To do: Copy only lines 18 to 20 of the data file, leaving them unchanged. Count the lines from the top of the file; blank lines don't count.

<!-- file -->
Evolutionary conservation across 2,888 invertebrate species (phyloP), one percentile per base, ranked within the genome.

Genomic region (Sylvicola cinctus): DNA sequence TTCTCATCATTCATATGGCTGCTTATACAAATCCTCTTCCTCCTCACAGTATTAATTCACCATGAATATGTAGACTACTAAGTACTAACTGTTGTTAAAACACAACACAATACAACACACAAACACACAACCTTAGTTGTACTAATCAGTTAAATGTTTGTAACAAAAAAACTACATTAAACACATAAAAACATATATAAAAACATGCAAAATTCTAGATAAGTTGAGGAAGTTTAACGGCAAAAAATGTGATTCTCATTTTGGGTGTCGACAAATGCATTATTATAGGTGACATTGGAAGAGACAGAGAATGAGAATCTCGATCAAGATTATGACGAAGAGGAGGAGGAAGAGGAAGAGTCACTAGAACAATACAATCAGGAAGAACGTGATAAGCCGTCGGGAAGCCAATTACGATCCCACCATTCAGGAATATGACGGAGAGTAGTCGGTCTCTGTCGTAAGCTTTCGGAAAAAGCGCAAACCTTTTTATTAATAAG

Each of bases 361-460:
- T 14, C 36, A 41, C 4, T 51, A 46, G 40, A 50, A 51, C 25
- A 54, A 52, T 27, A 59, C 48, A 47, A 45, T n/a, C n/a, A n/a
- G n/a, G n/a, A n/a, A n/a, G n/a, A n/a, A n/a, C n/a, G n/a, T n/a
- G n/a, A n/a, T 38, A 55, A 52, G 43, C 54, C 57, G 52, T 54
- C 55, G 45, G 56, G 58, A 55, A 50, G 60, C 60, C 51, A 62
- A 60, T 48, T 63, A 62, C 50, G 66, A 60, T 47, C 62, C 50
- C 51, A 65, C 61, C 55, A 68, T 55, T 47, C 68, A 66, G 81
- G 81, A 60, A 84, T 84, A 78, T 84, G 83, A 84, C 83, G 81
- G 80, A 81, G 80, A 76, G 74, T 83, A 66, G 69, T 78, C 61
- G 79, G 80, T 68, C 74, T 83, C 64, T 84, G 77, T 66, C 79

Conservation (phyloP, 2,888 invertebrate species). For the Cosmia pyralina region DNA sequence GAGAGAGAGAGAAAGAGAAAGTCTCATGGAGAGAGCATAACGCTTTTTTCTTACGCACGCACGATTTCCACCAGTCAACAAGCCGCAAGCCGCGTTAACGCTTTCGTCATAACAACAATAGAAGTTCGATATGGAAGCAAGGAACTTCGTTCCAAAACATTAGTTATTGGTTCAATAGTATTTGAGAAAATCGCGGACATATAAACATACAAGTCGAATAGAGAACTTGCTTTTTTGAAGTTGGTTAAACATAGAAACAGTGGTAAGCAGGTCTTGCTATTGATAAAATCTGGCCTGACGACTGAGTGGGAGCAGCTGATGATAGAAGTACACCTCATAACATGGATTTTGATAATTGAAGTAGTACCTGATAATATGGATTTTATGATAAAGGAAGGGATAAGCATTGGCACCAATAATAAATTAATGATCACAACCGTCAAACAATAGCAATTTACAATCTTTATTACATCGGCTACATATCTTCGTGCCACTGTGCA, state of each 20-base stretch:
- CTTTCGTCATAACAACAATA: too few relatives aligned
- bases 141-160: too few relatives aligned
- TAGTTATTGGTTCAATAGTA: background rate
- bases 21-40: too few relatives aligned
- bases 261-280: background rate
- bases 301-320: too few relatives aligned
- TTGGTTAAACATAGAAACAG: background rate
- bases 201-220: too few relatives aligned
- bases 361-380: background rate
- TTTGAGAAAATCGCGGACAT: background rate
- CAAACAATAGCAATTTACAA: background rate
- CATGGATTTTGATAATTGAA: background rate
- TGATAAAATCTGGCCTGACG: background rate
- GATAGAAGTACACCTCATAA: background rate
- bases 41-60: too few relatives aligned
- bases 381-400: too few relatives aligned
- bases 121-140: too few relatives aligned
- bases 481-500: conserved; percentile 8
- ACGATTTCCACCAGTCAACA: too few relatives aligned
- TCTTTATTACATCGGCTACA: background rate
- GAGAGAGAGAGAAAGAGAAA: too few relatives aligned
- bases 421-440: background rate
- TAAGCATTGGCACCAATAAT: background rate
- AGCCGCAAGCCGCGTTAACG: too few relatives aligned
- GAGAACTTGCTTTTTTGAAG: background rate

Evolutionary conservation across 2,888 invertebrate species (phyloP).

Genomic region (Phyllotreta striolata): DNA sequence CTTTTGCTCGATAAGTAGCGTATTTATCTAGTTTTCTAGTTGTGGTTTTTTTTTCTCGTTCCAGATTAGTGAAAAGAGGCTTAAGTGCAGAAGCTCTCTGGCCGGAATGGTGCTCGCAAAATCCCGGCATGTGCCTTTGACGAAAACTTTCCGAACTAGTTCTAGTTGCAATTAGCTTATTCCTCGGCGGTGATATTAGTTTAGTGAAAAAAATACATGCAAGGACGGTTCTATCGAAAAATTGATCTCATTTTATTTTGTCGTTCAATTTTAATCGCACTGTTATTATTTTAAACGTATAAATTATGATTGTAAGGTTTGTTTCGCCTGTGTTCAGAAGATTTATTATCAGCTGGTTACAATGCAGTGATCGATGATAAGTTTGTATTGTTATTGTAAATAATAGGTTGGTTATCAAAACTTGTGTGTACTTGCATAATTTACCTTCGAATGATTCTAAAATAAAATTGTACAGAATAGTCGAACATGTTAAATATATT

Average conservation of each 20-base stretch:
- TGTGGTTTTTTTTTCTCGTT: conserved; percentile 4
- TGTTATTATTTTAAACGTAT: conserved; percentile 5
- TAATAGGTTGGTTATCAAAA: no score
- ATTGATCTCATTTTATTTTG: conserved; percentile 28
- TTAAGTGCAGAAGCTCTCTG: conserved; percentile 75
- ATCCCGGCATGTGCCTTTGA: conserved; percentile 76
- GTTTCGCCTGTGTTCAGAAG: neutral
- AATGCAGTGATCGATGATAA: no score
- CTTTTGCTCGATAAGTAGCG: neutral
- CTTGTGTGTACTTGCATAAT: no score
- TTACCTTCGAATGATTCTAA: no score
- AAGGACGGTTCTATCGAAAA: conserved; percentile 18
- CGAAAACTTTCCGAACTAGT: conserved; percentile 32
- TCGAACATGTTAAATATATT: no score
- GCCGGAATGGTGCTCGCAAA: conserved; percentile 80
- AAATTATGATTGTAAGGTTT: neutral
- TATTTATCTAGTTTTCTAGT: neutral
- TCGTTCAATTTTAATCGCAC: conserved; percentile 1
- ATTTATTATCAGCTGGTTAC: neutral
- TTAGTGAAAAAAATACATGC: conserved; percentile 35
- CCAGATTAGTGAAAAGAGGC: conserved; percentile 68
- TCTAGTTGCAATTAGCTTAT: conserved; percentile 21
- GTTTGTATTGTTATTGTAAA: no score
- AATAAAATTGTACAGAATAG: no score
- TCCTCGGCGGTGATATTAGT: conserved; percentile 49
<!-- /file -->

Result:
- bases 21-40: too few relatives aligned
- bases 261-280: background rate
- bases 301-320: too few relatives aligned